Be careful not to sermonize. You weren’t sent overseas to preach to your supporters. Tell them about your ministry. If you do preach, you will have wasted a golden opportunity to gain the spiritual power received through prayer for that tough project you’ve been working on.
Try not to use evangelical jargon, such as: "My ‘ministry’ is going well. God has really ‘blessed.’" Even though this may be true, what does this mean specifically? How can your supporters pray intelligently? Be careful not to use vague terminology.
Don’t try to impress your readers by throwing around foreign words. Explain all new terms fully. The same principle holds true for geographical terms and the names of nationals. Be sure that your readers have a full understanding of where things are and who the people are. It’s not that your readers are ignorant; it’s just that the people are not as immersed in your work and relationships as you are.
Keep a daily or weekly diary to record ministry and family activities. Refer to this diary when searching for ideas to write about. Do not list in chronological order everything you do. Be selective and solicit specific prayer.
Keep a copy of all your prayer letters in a loose-leaf notebook or in a manila folder. You will have an instant library to go to when you attempt to write the next letter. You will be able to see more readily the answer to the prayer items you have requested previously. Be sure to mention the answers in the very next letter. Reviewing your previous prayer letters can also be an exercise of selfevaluation. Did you communicate what you really wanted to say? Maybe you will have to clarify some things.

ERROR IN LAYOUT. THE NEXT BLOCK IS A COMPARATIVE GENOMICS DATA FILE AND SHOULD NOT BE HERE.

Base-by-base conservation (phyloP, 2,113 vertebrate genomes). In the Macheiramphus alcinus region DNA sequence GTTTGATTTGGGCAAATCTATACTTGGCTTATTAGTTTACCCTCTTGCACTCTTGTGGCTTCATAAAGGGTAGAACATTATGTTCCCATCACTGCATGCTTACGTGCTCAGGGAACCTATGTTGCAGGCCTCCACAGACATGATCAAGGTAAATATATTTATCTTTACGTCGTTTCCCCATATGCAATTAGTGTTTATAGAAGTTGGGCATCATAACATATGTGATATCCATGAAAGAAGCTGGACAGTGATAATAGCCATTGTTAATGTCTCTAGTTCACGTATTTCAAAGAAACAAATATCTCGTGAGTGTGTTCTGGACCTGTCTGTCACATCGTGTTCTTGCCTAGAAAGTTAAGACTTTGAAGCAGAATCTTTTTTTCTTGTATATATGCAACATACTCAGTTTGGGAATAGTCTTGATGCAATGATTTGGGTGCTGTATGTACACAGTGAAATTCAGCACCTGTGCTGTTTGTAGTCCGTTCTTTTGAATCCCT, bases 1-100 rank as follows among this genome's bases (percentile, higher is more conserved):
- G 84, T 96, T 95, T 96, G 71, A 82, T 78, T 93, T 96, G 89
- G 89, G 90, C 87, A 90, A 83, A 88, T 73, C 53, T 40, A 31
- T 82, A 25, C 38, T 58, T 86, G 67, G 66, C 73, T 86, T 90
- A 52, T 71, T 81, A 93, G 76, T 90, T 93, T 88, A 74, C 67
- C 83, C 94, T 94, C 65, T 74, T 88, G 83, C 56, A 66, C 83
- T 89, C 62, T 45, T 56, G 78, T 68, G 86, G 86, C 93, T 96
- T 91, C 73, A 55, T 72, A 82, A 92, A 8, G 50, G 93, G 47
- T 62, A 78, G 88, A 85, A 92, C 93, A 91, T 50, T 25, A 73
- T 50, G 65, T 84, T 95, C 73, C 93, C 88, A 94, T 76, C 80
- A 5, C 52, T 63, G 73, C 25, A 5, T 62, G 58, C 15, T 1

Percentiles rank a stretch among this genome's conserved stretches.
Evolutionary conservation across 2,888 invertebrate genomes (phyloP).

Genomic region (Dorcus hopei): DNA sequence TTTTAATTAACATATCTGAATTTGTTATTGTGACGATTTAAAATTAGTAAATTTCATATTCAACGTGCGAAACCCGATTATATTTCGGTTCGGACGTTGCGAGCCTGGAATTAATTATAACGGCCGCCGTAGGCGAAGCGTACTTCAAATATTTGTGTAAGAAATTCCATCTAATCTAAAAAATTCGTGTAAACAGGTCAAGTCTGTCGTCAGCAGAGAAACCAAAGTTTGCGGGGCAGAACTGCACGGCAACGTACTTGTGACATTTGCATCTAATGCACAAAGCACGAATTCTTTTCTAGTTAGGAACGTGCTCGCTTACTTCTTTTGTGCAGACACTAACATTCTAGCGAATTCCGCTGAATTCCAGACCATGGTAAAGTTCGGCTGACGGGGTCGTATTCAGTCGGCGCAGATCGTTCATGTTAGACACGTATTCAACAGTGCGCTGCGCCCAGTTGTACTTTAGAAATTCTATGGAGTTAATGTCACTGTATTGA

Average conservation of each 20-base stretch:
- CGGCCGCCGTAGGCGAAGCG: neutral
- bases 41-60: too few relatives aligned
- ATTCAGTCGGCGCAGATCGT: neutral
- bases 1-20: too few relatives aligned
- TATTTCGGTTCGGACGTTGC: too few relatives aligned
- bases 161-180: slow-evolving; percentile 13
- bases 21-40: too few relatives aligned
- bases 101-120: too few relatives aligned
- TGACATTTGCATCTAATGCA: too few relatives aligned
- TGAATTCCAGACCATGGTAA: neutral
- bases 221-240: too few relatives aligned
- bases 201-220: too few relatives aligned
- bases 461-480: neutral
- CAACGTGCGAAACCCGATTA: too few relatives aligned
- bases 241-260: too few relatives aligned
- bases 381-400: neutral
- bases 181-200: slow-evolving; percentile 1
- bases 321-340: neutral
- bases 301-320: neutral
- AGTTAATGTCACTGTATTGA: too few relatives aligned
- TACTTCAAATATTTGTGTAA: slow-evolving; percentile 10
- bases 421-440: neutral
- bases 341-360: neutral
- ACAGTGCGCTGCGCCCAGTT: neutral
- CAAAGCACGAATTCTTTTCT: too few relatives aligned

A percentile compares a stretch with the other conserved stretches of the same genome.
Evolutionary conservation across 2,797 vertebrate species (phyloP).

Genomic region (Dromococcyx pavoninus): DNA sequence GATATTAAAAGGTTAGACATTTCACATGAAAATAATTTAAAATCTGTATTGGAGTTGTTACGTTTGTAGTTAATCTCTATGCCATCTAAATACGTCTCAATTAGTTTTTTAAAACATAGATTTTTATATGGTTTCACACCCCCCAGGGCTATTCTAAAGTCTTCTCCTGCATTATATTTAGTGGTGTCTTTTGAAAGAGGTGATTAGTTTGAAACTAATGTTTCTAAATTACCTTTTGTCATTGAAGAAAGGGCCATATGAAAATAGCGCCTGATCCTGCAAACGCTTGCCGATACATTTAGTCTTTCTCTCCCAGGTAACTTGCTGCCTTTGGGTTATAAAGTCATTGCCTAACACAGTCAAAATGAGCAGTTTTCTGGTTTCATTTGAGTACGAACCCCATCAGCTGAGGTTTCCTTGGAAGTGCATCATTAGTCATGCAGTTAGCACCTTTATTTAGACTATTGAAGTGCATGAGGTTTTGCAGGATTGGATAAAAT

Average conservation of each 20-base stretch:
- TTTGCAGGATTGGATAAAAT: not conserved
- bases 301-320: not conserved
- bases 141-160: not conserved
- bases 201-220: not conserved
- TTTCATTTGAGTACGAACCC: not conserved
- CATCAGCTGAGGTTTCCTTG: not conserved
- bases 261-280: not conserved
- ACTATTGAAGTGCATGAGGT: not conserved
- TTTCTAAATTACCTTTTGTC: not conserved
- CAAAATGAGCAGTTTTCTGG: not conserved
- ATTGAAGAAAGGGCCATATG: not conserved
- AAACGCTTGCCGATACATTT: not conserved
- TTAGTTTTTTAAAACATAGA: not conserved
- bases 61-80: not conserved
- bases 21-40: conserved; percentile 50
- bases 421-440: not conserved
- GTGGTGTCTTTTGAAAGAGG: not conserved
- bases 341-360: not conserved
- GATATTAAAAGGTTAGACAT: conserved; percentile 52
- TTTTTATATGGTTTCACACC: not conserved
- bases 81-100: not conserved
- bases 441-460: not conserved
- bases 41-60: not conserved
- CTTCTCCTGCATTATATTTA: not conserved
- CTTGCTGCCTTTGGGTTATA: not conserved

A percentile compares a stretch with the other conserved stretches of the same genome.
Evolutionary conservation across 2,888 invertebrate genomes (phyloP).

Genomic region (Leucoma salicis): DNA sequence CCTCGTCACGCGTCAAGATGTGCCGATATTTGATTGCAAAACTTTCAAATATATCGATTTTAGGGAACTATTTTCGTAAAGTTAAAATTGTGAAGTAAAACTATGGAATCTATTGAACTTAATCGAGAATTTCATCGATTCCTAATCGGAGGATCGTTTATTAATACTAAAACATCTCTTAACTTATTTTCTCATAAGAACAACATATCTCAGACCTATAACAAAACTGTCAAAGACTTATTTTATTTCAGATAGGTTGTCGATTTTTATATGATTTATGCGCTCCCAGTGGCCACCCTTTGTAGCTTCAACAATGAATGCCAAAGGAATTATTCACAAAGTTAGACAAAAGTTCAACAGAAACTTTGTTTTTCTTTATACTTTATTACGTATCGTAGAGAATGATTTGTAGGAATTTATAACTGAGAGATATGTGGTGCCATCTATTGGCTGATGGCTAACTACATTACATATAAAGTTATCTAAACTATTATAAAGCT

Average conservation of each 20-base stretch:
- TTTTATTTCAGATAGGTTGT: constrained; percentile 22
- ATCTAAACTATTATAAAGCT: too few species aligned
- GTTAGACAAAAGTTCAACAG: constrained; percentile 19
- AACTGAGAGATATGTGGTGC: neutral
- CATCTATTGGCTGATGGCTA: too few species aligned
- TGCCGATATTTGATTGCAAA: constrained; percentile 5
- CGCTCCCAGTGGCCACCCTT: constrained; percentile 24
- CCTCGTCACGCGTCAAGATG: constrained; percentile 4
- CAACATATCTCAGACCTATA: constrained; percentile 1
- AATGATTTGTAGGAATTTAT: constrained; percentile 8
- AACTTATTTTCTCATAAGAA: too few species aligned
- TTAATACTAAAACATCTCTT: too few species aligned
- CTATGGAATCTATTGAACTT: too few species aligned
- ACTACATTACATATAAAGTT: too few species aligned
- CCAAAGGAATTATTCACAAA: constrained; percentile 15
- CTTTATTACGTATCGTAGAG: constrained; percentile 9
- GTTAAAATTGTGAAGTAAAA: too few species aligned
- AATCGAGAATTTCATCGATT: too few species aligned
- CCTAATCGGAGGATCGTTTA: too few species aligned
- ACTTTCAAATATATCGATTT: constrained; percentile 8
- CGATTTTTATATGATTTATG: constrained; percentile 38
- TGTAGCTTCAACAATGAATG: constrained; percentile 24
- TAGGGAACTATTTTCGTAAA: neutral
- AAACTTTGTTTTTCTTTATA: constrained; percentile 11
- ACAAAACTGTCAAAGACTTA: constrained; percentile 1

Read other missionaries’ prayer letters. If they are boring, pledge not to fall into the same trap. If they are exciting and challenging, jot down what makes them that way and use the same method in your own.
Include in each letter: your full name; your organization’s address; your field or home address; country of service (if you’re on furlough); date; support needs; prayer requests; personal signature (if possible); personal note at end of prayer letter (optional).
By following these ideas and by adding your own personal touch and creativity, your prayer letters should:
* Enlighten your readers to show that missionaries are intelligent, consecrated human beings with senses of humor and wholesome attitudes toward life.
* Inform your readers of the changing trends in missions and the current political mandates that affect Christian outreach in the area of your ministry.
* Identify the spiritual needs of the people and the Christian service opportunities in your particular part of the world, to help gain prayer and financial support and to recruit new volunteers.
* Stimulate prayer for you and your family, the nationals with whom you work, your missionary organization, and the worldwide missions endeavor in general.
* Promote the vision of the missionary task to those who read your letters, that they themselves might consider their role in fulfilling the Great Commission.
Writing prayer letters was never intended to be a burdensome task. In fact, the primary purpose of prayer letters is to help lift the variety of burdens that missionaries face in other cultures. So don’t "linger at the gate" when it’s time to write that next prayer letter. Open the gate, walk through, and begin to communicate with confidence and enthusiasm.